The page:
Archive for May 27th, 2017

Coral reefs are like islands in a vast ocean looking for their meal to come in. It sure comes from far and wide; and what variety! Each is looking for opportunity. Does it destroy reefs, no. A coral reef is an example of predators and prey coexisting.

Schools of parrotfishes gather there for their procreative act. They send clouds of eggs and sperm simultaneously. Sometimes these fishes eat part of corals themselves; and their presence brings in manta rays that time their arrival to make a meal of their eggs and sperm. Thus indirectly they curb the damage the fishes could inflict on the reef. Tiger sharks also drop in for their feed. Green turtle hatches there while octopuses, mandarin fishes and many other species use it for furthering their own biological programs.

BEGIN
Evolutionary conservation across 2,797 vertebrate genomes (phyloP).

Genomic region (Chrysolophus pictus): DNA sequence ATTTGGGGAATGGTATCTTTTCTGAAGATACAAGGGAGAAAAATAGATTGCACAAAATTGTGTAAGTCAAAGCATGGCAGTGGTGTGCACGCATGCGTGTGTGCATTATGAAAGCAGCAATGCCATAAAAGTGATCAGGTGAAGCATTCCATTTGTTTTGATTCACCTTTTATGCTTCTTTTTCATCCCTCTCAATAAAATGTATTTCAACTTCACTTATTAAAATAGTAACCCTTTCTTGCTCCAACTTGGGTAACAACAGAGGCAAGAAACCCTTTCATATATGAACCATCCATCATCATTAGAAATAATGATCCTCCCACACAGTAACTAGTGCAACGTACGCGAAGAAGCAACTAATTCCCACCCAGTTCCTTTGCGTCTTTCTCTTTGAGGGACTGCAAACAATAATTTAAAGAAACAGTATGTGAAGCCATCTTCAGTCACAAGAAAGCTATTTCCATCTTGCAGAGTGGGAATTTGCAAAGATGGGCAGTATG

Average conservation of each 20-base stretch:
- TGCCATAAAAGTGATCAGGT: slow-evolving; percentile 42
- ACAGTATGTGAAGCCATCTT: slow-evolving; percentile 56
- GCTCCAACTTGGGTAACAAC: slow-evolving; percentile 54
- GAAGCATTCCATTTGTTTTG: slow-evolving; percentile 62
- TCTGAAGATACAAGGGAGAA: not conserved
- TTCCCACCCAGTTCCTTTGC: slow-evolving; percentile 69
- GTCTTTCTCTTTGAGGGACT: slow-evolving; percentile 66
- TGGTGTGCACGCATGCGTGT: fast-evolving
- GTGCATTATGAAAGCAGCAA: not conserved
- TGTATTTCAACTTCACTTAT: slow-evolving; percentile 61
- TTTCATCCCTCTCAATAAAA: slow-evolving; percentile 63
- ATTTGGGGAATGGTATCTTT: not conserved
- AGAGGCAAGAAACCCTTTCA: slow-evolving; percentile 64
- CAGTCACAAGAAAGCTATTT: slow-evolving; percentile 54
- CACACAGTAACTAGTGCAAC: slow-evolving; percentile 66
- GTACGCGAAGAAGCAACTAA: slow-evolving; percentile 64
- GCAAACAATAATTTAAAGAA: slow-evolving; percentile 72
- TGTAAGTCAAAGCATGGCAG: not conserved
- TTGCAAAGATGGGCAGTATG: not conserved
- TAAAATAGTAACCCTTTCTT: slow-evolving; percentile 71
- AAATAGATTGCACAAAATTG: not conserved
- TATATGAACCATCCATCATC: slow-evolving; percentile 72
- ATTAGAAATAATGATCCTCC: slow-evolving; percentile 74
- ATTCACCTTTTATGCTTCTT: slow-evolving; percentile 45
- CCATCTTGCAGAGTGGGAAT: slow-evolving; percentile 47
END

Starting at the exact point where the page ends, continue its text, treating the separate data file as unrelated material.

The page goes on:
While man does it all for himself what does he call his dust bowl?  “Making my hell great again”. He does not want to learn what advantages coexisting could mean. He is too clever for his own good. If he has religion he wants his idiocy over the dead bodies of others.

A mutualistic relationship is when two organisms of different species “work together,” each benefiting from the relationship. One example is that of the ox-pecker and the rhinoceros or zebra. Ox-peckers land on rhinos or zebras and eat ticks and other parasites that live on their skin. The ox-peckers get food and the beasts get pest control. Also, when there is danger, the ox-peckers fly upward and scream a warning, which helps the symbiont (a name for the other partner in a relationship).



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